- Full flexibility to use ARM templates to provision the environments of your choice
- Faster and easier deployments through web deploy
- Based on Azure best practices allowing for flexibility and ease of scaling
- Development improvements through streamlined deployments, remote debugging and advanced application insights.
Ideally, as is the idea with any and all of the Azure solutions, this approach should over time not only reduce the overhead during development cycles but also impact your hosting cost. Freeing up more budget for business analysis and development of the business department’s needs.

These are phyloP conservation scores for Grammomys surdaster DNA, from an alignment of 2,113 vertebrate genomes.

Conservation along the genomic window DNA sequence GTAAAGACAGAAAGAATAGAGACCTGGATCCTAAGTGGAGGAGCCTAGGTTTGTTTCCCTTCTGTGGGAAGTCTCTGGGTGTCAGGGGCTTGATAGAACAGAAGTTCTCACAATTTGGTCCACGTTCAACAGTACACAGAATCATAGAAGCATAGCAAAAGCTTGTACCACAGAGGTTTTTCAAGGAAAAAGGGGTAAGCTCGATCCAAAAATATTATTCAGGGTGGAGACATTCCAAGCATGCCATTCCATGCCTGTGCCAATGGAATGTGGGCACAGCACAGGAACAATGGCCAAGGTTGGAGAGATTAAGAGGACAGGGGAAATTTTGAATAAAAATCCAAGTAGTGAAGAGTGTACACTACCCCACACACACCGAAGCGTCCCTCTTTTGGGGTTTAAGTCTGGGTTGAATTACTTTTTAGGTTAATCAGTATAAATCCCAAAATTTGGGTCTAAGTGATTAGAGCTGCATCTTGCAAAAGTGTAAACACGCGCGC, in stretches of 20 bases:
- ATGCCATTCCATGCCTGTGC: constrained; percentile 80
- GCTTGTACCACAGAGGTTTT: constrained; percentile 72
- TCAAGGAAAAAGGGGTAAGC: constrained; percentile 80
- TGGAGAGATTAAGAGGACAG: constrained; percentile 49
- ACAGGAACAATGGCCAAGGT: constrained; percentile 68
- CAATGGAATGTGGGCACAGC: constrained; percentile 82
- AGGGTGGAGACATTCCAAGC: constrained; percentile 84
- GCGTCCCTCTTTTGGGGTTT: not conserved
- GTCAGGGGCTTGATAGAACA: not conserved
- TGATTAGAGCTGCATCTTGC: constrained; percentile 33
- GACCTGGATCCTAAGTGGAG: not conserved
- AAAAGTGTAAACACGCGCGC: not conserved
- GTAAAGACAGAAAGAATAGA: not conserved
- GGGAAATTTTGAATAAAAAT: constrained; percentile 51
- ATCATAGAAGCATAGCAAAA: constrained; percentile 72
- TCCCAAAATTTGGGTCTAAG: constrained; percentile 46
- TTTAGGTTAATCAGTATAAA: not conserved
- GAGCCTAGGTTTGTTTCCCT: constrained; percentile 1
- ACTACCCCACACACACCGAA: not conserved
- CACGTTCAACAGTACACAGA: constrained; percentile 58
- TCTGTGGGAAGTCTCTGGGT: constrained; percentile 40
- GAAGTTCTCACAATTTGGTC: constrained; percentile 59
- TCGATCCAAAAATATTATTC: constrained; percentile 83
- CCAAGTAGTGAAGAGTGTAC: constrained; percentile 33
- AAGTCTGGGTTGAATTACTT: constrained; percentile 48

The next steps are just being announced now to the Sitecore partners worldwide with the introduction of the “Sitecore Managed Cloud” solution. This solution will allow Sitecore customers to have a specific Sitecore runtime provisioned to them based on the topology of your preference.
In this setup the contracted partner will take care of the application development and deployment whereas Sitecore will be able to guarantee the most optimal IT architecture for your solution. Ensuring smooth running content delivery and management servers supported by session state, analytics (reporting and processing) servers, databases servers as well as a search indexing service.